Edward is a venture partner at Mercury Fund and Corazon Capital and was previously a general partner with OCA Ventures. As a board director or observer, Edward worked closely with management teams to scale their business, raise capital, and attract talent.

During his time at WashU, Edward was a Woodward Scholar, a member of Pi Tau Sigma and Kappa Sigma, and an athlete on the varsity soccer team.

Edward earned a bachelor of science degree in mechanical engineering and a master of business administration in finance from WashU in 1994.

David Moellenhoff headshot

David Moellenhoff

Alumni Achievement Award

As a lifelong entrepreneur, David Moellenhoff is a technology visionary and passionate philanthropist. He is best known as a co-founder of Salesforce, the world’s top AI customer relationship management platform, serving more than 150,000 companies with its cloud-based software.

Upon co-founding Salesforce in 1999, David assumed the role of chief technology officer growing the company to $35 billion in annual revenue, more than 72,000 employees, and a component of the Dow Jones and S&P 100. He continues to serve in the role of founding architect guiding the technical vision of the company.

David previously held positions at Metropolis Software, an early CRM innovator; Clarify; and Left Coast Software. He has served on the boards of several startups, including Threadsuite, BeautyCounter, Mile IQ, Cloudwords, and SpecRight.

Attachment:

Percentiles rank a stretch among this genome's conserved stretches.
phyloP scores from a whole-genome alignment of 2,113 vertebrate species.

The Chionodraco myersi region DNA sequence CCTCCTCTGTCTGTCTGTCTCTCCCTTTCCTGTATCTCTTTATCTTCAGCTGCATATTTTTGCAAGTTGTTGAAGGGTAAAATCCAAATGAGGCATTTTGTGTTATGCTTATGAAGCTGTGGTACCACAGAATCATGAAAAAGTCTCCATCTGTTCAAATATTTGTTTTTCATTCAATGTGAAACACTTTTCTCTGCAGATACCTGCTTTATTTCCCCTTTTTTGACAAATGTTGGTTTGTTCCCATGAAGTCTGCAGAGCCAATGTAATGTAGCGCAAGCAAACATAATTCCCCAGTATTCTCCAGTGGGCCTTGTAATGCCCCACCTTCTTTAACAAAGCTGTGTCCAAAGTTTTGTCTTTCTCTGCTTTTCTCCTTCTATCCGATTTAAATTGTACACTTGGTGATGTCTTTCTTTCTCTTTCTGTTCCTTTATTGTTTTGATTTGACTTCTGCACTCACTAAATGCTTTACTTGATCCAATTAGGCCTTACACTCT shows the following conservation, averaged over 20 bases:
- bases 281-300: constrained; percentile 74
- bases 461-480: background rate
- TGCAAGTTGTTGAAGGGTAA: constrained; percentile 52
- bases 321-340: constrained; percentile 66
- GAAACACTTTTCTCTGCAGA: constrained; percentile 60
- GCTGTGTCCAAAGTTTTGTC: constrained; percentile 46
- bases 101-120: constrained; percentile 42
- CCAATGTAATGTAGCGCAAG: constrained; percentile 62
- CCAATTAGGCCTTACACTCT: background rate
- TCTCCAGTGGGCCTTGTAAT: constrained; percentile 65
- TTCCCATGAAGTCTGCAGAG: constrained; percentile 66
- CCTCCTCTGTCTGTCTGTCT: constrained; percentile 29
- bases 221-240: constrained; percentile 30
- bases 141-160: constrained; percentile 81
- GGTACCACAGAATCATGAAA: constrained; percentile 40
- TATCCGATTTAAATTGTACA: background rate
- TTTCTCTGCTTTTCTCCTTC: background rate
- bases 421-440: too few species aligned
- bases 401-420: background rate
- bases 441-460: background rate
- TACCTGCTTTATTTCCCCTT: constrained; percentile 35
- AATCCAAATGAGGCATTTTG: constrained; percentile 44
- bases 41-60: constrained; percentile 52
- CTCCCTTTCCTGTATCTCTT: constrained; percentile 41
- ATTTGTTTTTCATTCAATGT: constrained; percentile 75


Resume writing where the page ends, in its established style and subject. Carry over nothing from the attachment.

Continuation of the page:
Beyond his enthusiasm for engineering, David is also engaged in philanthropy on multiple levels. He served on the board of directors of the Salesforce Foundation, pioneering the 1:1:1 model of corporate philanthropy, in which companies donate 1% of their product, equity and employees’ time to community programs. To date the foundation has facilitated more than 8 million volunteer hours by Salesforce employees, provided free or heavily discounted licenses to more than 50,000 non-profit customers, and distributed more than $600 million in grants. Additionally, he serves on the managing board of Big Brothers Big Sisters of Orange County & the Inland Empire, one of the largest chapters in the country, pairing over 3,500 children a year with mentors, and supports local organizations in the state of Montana.

Following in the footsteps of his father and grandfather before him, David is a third-generation WashU alumnus. As an undergraduate, he was a student senator and the vice president of the Student Union. David is an Eliot Society Fellow and Life member and supports the Moellenhoff Family Scholarship.

David earned bachelor of science degrees in computer science and electrical engineering in 1992 and a master of business administration degree in 1994 from WashU.